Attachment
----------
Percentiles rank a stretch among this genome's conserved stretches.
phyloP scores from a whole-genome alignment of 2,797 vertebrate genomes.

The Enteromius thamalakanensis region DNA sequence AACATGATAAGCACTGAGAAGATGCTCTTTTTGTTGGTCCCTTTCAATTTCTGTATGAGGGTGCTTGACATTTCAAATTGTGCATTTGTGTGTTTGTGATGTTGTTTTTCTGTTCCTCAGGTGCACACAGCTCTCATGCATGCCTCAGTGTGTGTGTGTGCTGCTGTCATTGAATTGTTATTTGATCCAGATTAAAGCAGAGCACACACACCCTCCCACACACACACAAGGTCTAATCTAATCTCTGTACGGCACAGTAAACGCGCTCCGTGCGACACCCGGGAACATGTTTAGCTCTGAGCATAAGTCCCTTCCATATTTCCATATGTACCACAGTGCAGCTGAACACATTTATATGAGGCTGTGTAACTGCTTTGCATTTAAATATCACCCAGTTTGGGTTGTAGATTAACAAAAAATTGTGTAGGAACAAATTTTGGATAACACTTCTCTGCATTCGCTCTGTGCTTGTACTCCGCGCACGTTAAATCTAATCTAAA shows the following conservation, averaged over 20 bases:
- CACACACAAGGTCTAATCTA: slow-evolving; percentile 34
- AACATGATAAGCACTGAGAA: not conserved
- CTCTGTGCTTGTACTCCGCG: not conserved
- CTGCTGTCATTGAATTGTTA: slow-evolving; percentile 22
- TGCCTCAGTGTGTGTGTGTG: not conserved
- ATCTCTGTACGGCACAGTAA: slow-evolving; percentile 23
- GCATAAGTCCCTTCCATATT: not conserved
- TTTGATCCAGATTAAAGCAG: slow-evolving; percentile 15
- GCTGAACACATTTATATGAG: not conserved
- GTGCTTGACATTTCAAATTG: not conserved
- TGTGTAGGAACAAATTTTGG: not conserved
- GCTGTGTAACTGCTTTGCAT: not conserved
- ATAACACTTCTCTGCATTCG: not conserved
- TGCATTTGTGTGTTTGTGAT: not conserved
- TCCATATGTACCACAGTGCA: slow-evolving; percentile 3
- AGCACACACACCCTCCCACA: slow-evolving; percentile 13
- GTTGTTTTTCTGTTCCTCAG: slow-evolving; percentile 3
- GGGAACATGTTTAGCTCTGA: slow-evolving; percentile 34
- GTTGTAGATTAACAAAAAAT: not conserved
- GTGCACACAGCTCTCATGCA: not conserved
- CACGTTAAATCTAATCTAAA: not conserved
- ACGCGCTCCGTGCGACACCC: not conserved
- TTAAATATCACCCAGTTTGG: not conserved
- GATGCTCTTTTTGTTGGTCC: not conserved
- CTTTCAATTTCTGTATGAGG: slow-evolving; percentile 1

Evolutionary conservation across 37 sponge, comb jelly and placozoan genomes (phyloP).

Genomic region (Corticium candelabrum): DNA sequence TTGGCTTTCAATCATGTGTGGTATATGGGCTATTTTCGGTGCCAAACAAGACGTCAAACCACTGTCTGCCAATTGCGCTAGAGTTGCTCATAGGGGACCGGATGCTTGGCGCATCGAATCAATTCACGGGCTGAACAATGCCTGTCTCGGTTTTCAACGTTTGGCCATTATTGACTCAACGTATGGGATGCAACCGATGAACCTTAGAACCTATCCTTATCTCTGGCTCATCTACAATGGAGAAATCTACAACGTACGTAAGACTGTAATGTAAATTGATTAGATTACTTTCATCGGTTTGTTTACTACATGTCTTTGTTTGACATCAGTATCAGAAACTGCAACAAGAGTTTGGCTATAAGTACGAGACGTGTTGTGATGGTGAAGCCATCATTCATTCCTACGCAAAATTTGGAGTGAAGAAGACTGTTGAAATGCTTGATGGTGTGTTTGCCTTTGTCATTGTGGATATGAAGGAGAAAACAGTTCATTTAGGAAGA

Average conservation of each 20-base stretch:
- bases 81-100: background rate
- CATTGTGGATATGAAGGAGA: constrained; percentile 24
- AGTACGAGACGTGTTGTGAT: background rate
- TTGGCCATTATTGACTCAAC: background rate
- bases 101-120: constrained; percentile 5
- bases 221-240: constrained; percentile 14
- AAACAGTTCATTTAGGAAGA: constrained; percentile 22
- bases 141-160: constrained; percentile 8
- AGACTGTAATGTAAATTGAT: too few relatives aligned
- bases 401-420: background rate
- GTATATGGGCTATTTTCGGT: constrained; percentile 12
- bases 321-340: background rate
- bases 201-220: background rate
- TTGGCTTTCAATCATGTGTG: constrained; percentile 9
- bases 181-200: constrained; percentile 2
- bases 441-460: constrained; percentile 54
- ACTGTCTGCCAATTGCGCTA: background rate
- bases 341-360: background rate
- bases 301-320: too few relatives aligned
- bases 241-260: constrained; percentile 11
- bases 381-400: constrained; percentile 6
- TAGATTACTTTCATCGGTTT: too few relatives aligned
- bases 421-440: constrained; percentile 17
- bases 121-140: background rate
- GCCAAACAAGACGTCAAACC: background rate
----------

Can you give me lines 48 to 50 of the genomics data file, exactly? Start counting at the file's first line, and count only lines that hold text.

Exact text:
- ACTGTCTGCCAATTGCGCTA: background rate
- bases 341-360: background rate
- bases 301-320: too few relatives aligned